"THE COURT: That's right. You have alleged a felony and I don't consider that a misdemeanor is a lesser included under the circumstances because the cutoff is a hundred and fifty (150) or less for a misdemeanor, and your obligation is to prove that it was over a hundred and fifty (150). That's the way I am looking at it. It will go straight on a felony. He is either convicted or acquitted. Okay . . ."

Young contends that under the evidence on value in this case the jury could rationally have found that the value of the guitar, strap and case did not exceed $150.00 and in that situation, the jury should have been allowed to consider whether he committed the crime of misdemeanor theft. Young relies on Keeble v. United States (1973), 412 U.S. 205, 93 S.Ct. 1993, 36 L.Ed.2d 844; Sansone v. United States (1965), 380 U.S. 343, 349, 85 S.Ct. 1004, 1009, 13 L.Ed.2d 882; Berra v. United States (1956), 351 U.S. 131, 76 S.Ct. 685, 687,100 L.Ed. 1013, to the effect that the defendant is entitled to instruction on a lesser-included offense if the evidence would permit a jury rationally to find him guilty of the lesser offense and acquit him of the greater. Keeble, supra, 412 U.S. at 208, 93 S.Ct. at 1995, 36 L.Ed.2d at 847. Young further relies on our decisions in State v. Taylor (1973), 163 Mont. 106, 515 P.2d 695; State v. Buckley (1976), 171 Mont. 238, 557 P.2d 238; State v. Radi (1978), 176 Mont. 451, 578 P.2d 1169; and State v. Jackson (1979), 180 Mont. 195, 589 P.2d 1009. He cites Taylor, supra, to the effect that the District Court is bound to instruct the jury on the lesser-included offense since the weight to be given the evidence is a question for the jury. Taylor, supra, 163 Mont. at 115, 515 P.2d at 701.

The State responds that the evidence in this case is that the guitar, strap and case had a value in excess of $150.00, namely $183.00, and that the conviction cannot be overturned in the light of that evidence. The State further contends that at the time that defendant offered proposed instruction no. 10 and it was rejected by the trial court, Young should have then made further objections or offered further instructions.

It is evident from the foregoing colloquy between court and counsel at the time Young's instruction no. 10 was offered that the court assumed that if the value of the items did not exceed $150.00, beyond a reasonable doubt, the jury would acquit the defendant, and thus the defendant was not entitled to instructions on lesser-included offense. This assumption, however, was answered in Keeble, supra, with the Supreme Court saying:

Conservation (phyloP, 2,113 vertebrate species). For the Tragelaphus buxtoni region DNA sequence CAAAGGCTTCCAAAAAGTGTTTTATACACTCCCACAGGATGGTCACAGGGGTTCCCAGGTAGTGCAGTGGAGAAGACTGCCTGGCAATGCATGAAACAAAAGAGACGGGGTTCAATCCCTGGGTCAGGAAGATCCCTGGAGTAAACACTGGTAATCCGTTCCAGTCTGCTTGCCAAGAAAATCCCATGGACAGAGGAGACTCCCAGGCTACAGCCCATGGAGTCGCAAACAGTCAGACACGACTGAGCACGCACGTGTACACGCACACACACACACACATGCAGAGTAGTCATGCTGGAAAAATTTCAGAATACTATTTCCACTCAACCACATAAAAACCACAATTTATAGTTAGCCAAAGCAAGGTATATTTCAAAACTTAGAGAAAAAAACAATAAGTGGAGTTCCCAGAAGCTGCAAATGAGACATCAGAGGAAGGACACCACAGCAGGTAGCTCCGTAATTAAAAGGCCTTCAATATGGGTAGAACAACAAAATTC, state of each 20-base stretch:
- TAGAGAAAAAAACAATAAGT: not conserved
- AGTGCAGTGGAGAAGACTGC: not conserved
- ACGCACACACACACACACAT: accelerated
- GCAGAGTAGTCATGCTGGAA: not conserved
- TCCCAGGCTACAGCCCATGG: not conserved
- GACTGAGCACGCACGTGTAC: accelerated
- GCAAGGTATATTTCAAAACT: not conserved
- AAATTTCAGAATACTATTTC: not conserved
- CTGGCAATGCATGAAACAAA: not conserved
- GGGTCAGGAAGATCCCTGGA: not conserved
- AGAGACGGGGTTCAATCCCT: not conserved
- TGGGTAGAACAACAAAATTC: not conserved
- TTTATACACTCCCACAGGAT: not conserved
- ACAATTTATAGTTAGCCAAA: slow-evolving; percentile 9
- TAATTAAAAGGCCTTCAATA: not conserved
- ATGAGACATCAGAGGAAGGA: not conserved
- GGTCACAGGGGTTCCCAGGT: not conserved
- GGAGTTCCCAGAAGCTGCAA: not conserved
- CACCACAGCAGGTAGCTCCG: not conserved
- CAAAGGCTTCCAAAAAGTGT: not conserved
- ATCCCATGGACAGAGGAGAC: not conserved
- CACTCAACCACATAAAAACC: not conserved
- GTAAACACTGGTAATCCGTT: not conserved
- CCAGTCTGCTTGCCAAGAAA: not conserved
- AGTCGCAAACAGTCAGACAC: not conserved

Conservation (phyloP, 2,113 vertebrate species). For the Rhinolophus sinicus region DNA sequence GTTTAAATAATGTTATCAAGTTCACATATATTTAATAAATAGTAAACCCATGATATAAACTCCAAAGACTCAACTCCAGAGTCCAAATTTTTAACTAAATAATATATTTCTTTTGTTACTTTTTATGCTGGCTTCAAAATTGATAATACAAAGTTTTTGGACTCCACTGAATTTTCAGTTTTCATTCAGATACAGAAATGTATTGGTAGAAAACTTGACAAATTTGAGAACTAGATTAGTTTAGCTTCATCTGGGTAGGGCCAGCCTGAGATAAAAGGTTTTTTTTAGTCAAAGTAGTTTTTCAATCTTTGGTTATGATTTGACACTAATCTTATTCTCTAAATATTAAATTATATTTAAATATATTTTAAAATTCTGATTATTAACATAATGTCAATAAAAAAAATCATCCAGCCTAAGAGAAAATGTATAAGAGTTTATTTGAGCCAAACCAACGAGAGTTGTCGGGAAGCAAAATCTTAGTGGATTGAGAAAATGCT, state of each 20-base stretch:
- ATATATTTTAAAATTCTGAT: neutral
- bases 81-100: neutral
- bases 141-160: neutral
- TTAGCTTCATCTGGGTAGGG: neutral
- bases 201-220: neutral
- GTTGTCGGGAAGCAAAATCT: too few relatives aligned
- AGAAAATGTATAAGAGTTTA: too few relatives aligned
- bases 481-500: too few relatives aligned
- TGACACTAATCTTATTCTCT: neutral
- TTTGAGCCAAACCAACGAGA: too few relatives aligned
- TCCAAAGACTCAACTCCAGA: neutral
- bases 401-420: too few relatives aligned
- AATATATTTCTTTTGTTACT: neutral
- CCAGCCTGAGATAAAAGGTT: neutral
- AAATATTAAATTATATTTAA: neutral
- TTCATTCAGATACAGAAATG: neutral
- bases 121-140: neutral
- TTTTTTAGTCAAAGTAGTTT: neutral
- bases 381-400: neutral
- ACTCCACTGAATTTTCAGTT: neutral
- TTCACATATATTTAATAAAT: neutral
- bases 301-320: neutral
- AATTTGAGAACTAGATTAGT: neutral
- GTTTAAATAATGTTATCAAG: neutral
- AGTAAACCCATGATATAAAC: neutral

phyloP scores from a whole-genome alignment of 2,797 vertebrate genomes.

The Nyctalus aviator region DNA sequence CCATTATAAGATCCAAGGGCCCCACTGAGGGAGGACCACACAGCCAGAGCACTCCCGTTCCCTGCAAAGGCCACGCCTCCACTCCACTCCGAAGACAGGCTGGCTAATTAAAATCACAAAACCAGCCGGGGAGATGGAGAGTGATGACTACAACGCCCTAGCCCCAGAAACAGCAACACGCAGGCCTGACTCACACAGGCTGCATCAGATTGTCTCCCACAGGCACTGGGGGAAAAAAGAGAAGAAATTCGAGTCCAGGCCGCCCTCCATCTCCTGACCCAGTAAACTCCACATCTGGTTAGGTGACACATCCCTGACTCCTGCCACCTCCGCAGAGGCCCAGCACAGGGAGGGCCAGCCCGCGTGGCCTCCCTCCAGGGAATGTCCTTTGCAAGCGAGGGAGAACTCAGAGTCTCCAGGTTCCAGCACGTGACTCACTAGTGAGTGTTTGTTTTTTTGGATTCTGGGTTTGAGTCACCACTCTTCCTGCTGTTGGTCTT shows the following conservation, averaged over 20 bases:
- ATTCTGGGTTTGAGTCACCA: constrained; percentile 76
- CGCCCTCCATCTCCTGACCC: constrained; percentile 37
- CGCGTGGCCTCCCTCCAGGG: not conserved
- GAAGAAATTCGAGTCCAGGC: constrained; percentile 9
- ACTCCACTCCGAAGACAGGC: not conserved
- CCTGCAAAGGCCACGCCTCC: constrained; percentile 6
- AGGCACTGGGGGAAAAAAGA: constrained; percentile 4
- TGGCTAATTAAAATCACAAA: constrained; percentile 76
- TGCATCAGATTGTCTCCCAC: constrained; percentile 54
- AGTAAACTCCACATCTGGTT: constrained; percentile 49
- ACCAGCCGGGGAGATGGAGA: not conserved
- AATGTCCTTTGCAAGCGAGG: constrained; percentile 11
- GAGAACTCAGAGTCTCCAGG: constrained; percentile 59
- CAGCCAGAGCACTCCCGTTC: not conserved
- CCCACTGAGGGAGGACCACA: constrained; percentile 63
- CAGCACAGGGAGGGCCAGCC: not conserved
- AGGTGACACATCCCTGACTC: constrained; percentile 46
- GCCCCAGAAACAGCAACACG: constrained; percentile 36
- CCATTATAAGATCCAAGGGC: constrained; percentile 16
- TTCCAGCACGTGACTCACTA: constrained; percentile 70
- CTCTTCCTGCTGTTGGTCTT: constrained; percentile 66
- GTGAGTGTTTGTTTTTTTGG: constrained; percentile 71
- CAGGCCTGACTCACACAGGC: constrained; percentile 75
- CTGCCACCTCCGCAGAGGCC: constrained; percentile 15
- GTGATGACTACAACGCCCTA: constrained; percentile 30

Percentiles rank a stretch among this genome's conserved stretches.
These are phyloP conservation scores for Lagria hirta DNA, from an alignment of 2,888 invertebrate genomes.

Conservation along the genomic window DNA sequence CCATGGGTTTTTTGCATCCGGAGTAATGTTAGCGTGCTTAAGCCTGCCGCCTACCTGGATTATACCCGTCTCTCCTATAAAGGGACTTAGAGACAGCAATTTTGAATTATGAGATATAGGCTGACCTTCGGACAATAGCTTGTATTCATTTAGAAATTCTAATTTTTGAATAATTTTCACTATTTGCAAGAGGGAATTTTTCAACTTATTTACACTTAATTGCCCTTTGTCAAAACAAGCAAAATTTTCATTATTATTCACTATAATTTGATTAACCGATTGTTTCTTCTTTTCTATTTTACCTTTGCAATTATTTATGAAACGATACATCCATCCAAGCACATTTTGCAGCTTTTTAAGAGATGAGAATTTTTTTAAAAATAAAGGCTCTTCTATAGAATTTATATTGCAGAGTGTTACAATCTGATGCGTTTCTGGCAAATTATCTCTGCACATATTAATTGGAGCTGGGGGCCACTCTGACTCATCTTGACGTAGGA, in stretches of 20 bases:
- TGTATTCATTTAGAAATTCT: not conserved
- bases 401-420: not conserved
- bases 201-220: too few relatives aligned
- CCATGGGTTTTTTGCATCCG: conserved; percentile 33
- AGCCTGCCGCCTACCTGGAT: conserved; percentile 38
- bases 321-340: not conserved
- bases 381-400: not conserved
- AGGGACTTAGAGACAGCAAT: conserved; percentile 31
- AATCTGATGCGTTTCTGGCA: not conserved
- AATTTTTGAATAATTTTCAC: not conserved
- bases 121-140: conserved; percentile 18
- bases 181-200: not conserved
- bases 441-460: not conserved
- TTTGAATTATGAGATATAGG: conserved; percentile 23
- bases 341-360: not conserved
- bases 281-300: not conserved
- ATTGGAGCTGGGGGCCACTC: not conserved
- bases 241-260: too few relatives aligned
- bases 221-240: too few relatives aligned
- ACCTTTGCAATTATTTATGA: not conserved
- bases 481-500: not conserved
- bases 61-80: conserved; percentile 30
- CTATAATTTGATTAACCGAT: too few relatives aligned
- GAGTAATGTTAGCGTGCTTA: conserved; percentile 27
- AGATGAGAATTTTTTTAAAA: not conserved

". . . A defendant is entitled to a lesser offense instruction . . . precisely because he should not be exposed to the substantial risk that the jury's practice will diverge from theory." 412 U.S. at 212, 93 S.Ct. at 1998, 36 L.Ed.2d at 850.

Section 46-16-602, MCA, provides:

"When it appears beyond a reasonable doubt that the defendant has committed an offense but there is reasonable doubt as to whether he is guilty of a given offense or one or more lesser included offenses, he may only be convicted of the greatest included offense about which there is no reasonable doubt."

Under our statutes, a person who commits the offense of theft of property commits a felony if the property exceeds $150.00 in value, but a misdemeanor if the property is valued at $150.00 or less. Section 45-6-301(5), MCA.

"Value" is defined as "the market value of the property at the time and place of the crime, or if such cannot be satisfactorily ascertained, the cost of the replacement of the property within a reasonable time after the crime." Section 45-2-101(69)(a), MCA.

Since value is an element of the crime of theft, and is a fact question, the question of value must be decided by the jury. Section 46-16-103(2), MCA. Even though the District Court here may have considered the evidence of value less than $150.00 weak and inconclusive, it was still bound to instruct the jury on the lesser-included offense of misdemeanor theft, since the weight to be given to the evidence is a question for the jury. State v. Taylor, supra, 163 Mont. at 115, 515 P.2d at 701.

The State further contends that Young's counsel did not object to the refusal of instruction no. 10 and therefore may not raise the issue on appeal. That is not a correct interpretation of criminal procedure. It is, of course, the duty of counsel for the parties to object with specificity to instructions which are offered by the other side in criminal cases. Section 46-16-401(4)(b), MCA. When, however, a party's offered instructions are refused by the court in criminal cases, there is no duty on the part of that party's counsel to make further objections for the record. No exceptions are necessary to the rulings of the court on the settlement of instructions. Section 46-16-402(4)(c), MCA.

Young's counsel did not offer any further instruction to the District Court on the lesser-included offense of misdemeanor theft. It is apparent, however, that the District Court would have refused such instructions.

On the basis therefore, that under the evidence of this case the defendant was entitled to instructions on the lesser-included offense of misdemeanor theft, we reverse the conviction of the defendant for felony theft and remand the case for a new trial.


Summaries of

State v. Young

Supreme Court of Montana
Sep 15, 1983
206 Mont. 19 (Mont. 1983)
Case details for

State v. Young

Case Details


Court:Supreme Court of Montana

Date published: Sep 15, 1983


206 Mont. 19 (Mont. 1983)
669 P.2d 239